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By Monica Alonzo and Stephen Lemons
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Last February, 500 fired-up Valley Latinos tried to squeeze into a legislative hearing room that typically holds no more than 200. By the time the state Senate transportation committee began debating, the crowd had spilled out of the room to the hallway, past the lobby, and outside the doors of the Capitol building.They'd all come to try to convince lawmakers to change the Arizona law that prohibits undocumented immigrants from obtaining driver's licenses. Since 1996, the state has required driver's license applicants to show proof of residency.
The issue may seem simple to the casual political observer. Why should illegal immigrants be allowed to get driver's licenses? They are, after all, in this country illegally, and a driver's license smacks of legitimacy.
But the law has become a lightning rod for Latinos in Arizona, who believe it is fueling discrimination against all Hispanics in this state. They also contend the law is costing law-abiding citizens money because the number of uninsured motorists has climbed in Arizona since undocumented aliens have been unable to get licenses and therefore unable to get auto insurance.
"There is probably no issue more dominant in our community than this one, besides educational issues," says state Senator Joe Eddie Lopez, a Phoenix Democrat who sponsored the bill that would have eliminated the proof-of-residency requirement. More than 16,000 Arizona residents signed a petition early this year in support of the bill.
Lopez's theory goes something like this: Undocumented immigrants are here, whether we like it or not, and they're driving on a regular basis. They'd like to buy car insurance, but they can't, because the state won't allow them to get a driver's license. They end up paying $1,000 for phony licenses, and when they get into an accident, they inevitably flee the scene because they're afraid of being caught without insurance. And when cops try to sort things out, they don't have license numbers or any other information to help them with their investigations.
Lopez says these problems were not prevalent until the 1996 proof-of-residency law attempted to fix what wasn't broken.
His argument is a tough sell. There are no statistics, no accident records and no insurance industry studies to back up his contentions. So it's hardly a surprise that, outside of the Hispanic community, the cause remains an orphan.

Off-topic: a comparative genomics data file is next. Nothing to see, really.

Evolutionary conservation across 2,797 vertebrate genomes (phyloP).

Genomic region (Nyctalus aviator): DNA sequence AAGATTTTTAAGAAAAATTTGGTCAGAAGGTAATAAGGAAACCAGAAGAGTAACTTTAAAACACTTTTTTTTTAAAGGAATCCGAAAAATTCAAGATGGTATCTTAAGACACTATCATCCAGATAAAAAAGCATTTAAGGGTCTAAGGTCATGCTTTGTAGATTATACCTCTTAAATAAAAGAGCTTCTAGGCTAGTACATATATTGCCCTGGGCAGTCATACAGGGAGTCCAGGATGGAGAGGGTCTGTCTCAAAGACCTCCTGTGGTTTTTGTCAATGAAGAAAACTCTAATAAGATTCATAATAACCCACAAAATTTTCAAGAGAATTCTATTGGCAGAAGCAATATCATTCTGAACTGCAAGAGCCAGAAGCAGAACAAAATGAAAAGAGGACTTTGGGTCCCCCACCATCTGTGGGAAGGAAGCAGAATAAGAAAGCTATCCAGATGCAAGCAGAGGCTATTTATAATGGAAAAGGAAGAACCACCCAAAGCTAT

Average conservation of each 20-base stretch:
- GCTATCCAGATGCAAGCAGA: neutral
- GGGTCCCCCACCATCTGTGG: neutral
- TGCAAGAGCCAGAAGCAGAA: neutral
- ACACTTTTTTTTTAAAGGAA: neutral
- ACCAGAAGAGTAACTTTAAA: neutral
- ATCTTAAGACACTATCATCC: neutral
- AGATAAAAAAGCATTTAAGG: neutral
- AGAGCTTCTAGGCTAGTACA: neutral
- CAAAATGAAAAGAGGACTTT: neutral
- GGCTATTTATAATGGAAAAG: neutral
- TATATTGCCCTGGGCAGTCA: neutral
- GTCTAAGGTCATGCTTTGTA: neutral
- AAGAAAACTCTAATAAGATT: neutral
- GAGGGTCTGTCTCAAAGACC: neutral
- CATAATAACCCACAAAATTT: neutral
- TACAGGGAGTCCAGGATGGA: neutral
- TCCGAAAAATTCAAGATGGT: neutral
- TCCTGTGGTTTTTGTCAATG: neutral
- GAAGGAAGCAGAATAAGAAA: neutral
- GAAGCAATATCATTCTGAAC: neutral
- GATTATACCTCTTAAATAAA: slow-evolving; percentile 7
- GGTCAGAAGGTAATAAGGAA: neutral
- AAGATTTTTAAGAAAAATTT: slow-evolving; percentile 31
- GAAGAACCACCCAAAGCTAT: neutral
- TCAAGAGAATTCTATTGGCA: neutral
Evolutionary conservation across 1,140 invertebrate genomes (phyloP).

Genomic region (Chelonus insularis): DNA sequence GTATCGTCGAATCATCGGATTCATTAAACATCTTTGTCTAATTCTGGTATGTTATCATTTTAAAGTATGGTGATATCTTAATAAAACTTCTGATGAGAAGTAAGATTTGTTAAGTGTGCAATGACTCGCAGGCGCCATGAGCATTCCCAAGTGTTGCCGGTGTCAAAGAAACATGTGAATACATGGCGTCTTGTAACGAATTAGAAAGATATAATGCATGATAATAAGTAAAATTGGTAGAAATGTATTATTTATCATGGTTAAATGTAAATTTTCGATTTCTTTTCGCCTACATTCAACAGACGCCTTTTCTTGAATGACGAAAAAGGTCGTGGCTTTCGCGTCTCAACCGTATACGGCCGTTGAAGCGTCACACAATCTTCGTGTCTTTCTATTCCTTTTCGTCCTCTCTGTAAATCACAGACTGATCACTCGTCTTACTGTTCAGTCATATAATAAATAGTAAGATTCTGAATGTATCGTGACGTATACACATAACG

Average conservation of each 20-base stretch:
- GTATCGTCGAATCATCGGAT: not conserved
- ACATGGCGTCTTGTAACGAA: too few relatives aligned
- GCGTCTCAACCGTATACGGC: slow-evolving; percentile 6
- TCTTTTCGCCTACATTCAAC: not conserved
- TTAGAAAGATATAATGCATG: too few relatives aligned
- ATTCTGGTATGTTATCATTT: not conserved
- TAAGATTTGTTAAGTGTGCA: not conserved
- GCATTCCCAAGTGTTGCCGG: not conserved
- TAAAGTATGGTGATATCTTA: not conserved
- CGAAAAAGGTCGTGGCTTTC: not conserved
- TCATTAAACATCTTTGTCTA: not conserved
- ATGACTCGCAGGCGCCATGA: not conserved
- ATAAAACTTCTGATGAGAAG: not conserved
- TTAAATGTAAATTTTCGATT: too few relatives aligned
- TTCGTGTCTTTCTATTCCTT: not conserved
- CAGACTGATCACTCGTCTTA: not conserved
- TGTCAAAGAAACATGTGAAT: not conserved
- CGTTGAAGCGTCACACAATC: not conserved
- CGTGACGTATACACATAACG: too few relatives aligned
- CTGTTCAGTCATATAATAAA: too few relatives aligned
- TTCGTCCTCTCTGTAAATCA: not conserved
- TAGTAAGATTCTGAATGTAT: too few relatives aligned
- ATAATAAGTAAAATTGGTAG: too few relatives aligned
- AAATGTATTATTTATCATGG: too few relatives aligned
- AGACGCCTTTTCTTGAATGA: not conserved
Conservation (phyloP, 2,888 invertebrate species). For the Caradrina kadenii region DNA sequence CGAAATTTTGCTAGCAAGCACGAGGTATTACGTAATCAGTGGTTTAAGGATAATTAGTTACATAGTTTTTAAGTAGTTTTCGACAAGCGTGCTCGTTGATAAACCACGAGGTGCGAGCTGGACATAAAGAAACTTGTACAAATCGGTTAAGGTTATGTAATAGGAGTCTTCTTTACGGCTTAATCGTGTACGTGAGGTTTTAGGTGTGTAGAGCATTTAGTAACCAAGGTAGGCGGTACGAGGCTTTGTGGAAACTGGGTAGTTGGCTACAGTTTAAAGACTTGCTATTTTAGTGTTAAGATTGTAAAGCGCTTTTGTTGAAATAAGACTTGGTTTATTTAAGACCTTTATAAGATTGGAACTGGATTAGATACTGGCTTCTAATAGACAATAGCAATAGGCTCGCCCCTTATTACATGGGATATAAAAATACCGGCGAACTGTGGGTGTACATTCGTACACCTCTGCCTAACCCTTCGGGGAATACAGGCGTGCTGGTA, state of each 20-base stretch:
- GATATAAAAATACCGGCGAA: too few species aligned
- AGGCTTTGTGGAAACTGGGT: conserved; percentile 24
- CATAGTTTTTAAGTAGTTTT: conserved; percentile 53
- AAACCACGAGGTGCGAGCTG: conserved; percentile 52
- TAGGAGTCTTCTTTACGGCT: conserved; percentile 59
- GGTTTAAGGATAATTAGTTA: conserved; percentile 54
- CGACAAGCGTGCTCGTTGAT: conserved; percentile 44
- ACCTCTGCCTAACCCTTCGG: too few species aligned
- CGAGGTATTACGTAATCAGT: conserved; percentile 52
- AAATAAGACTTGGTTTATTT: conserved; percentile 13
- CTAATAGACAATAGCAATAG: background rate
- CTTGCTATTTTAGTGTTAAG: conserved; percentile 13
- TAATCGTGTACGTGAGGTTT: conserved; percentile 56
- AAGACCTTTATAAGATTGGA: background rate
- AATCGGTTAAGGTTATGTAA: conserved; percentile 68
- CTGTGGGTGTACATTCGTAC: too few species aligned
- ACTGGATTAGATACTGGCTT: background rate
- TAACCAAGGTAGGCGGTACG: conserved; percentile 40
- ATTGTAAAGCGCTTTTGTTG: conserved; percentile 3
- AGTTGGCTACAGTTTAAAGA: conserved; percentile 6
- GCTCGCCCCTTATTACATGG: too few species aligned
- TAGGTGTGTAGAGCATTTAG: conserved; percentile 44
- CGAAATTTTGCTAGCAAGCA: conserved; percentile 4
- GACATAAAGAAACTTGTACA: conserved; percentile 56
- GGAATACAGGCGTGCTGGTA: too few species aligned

Opponents of any change in the law say providing a license to an undocumented immigrant is an oxymoronic policy -- putting a government stamp of legality on illegal activity. And they say it could jeopardize millions of dollars in federal funding for Arizona. Moreover, they're just not convinced it would solve the problem of uninsured drivers.
"The real problem in this state is people driving with revoked licenses, and those licenses were revoked because of very serious offenses," says Jim Frederikson, executive director of the Arizona Insurance Information Association. "So those people shouldn't be driving. If I wanted to reduce the uninsured population, that would be the first place I'd start."
The 1996 proof-of-residency provision is a copycat of a law passed in California three years earlier. Both states were experiencing a wave of anti-immigration sentiment, and the driver's license issue seemed to be an easy way to silence those who feared that undocumented aliens were taking advantage of the state's social services.
Coincidentally, the debate has heated up again in both states within the last year. In California, the legislature passed a bill last September that would have eased restrictions on immigrants obtaining licenses. But California Governor Gray Davis vetoed the measure.
But California activists who want to repeal their proof-of-residency law have a lot more ammunition to work with than Lopez and his Arizona cohorts. The Los Angeles Police Protective League -- which represents more than 10,000 officers -- has come out in support of repeal. In addition, the effort has won the backing of insurance groups, unions and car dealers.
Lopez can't count on police support here, though. "It isn't anything that we've really focused on," says Tony Morales, a spokesman for the Phoenix Police Department. "I know, from what I hear and see, that hit-and-run accidents have been on the increase for a long time. But whether or not that has anything to do with this issue, I really don't know."
Still, when Lopez's bill came before the Senate transportation committee earlier this year, lawmakers voted 5-1 to send it on to the full Senate for consideration.
Some politicians say the bill passed because committee members knew Senate President Brenda Burns was going to kill it anyway, which she ultimately did, despite the presence of nearly 2,000 demonstrators who camped outside the Capitol for three straight days in early March.
One committee aide, who asked not to be identified, even contends that committee Republicans, faced with a full house of intense Latinos, passed the bill because they "were afraid they'd be killed if they voted against it."
That sentiment may serve to underscore another point that Hispanic activists are raising: that Arizona political leaders have little understanding of the Latino community, especially one that is growing more politically zealous by the day.
Refugio Moreno can understand both sides of the driver's license debate.The 51-year-old Jalisco, Mexico, native is a legal resident -- though not a citizen -- who has had an American driver's license for more than two decades. But his wife, some family members and many of his closest friends are here illegally.